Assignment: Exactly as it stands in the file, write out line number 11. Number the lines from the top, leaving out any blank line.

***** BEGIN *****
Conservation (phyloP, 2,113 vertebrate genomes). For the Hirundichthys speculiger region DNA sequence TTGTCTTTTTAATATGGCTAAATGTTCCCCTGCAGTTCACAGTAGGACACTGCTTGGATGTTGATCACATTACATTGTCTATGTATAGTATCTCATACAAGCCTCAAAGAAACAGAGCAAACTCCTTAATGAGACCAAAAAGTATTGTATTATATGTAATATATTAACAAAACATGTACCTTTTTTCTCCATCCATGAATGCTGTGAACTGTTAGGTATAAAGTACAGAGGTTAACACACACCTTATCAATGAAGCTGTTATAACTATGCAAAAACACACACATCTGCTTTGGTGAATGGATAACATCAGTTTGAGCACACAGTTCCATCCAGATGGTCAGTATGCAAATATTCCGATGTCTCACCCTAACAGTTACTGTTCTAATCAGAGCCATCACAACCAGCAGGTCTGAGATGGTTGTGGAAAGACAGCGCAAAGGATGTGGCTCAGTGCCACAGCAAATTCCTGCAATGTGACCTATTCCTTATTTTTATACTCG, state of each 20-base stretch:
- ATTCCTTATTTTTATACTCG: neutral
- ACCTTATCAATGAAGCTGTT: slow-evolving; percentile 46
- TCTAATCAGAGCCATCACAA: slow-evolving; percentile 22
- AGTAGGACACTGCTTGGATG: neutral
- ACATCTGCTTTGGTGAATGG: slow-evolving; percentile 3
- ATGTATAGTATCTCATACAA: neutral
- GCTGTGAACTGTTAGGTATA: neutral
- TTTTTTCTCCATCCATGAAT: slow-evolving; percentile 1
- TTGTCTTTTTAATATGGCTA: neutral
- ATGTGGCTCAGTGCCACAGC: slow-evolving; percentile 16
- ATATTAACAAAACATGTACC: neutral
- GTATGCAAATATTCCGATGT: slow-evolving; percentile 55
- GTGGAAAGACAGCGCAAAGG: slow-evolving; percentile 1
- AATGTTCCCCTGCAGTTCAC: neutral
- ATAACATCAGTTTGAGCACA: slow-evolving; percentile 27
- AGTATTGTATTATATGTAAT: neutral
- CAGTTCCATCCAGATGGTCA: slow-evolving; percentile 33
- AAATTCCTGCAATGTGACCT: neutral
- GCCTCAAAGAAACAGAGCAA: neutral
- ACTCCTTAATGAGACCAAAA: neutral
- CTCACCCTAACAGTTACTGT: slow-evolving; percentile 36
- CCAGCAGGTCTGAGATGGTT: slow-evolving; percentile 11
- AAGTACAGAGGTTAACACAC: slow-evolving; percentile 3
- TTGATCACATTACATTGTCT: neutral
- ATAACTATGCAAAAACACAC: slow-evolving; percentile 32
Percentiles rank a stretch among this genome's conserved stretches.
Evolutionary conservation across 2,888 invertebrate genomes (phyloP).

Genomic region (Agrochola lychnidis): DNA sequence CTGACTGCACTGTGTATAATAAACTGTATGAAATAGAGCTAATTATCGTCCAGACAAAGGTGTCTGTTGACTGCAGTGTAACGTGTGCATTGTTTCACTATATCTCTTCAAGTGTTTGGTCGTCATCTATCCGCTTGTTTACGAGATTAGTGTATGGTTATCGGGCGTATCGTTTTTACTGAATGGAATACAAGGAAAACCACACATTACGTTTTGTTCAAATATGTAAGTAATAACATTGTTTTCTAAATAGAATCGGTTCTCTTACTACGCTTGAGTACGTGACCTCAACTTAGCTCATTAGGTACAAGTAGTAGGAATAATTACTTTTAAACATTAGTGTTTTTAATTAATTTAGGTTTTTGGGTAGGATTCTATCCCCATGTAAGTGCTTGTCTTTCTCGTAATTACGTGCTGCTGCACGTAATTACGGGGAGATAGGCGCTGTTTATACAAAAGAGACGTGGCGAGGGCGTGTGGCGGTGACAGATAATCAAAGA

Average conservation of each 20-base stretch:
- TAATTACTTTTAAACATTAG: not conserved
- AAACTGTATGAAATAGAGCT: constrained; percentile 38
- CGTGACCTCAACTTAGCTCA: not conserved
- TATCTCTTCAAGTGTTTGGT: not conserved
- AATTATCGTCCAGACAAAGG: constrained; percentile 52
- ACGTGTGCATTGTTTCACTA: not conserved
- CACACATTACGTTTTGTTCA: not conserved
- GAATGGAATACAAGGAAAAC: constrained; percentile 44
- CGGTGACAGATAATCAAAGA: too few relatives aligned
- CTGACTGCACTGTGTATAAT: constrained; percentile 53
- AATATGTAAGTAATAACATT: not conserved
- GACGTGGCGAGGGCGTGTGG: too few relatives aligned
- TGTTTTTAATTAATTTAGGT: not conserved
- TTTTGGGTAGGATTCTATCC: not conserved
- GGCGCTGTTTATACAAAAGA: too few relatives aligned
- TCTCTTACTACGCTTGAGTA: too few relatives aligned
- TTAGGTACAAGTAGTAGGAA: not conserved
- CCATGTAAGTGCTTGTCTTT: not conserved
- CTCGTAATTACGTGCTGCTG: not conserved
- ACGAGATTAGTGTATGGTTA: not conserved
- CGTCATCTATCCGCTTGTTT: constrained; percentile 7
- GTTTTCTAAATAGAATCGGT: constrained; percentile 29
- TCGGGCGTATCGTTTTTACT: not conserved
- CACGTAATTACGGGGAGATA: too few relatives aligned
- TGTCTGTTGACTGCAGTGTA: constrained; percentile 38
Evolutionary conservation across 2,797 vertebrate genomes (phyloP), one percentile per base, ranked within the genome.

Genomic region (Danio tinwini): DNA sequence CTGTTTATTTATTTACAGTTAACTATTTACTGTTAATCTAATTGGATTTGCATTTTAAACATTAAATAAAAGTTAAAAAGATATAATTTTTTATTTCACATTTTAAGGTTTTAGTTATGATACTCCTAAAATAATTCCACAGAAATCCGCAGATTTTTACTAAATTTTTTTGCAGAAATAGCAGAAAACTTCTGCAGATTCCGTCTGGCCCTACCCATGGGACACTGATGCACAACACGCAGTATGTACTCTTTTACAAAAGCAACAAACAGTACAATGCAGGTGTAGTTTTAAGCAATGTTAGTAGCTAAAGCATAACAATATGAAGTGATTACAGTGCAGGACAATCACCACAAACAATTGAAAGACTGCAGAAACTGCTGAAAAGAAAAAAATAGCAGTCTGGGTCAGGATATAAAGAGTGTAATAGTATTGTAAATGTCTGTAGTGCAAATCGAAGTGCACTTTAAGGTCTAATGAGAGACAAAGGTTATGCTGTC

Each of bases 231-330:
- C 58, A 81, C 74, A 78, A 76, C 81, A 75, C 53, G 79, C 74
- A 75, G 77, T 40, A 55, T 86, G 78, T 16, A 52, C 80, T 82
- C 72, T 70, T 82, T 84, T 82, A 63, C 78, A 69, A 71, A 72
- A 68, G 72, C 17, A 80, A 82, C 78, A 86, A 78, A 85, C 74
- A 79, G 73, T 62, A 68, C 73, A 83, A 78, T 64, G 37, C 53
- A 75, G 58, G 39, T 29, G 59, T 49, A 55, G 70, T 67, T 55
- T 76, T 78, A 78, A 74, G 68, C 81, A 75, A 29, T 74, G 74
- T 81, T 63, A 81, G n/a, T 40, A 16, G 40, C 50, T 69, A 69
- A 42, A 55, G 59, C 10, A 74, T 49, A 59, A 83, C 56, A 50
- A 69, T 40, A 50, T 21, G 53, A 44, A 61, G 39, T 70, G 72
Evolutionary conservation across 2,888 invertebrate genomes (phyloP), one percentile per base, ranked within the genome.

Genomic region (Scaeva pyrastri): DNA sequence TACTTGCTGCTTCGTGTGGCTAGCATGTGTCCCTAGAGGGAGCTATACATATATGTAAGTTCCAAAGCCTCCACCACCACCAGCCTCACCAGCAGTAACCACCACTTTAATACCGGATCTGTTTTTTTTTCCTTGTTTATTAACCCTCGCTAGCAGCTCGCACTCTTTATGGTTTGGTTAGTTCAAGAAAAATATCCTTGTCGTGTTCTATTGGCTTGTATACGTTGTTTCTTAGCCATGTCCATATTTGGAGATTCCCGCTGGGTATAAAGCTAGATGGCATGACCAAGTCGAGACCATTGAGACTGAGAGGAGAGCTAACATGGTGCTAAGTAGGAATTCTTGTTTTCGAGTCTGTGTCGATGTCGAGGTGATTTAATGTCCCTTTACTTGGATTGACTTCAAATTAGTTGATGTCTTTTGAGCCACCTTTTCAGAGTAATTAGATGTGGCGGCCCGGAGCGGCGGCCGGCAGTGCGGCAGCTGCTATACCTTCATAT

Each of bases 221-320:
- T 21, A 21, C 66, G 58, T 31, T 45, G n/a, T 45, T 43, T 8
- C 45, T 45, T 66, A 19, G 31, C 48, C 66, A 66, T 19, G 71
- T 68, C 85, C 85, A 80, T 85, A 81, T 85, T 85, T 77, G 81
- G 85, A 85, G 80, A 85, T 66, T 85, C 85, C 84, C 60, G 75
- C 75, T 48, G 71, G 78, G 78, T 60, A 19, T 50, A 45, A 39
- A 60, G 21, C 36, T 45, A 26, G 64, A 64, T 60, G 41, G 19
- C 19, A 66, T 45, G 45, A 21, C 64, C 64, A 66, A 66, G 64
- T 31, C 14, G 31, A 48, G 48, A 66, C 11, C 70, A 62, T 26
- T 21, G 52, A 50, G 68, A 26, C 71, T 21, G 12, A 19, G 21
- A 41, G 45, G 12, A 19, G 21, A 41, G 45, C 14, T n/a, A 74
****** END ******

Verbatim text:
- ATGTGGCTCAGTGCCACAGC: slow-evolving; percentile 16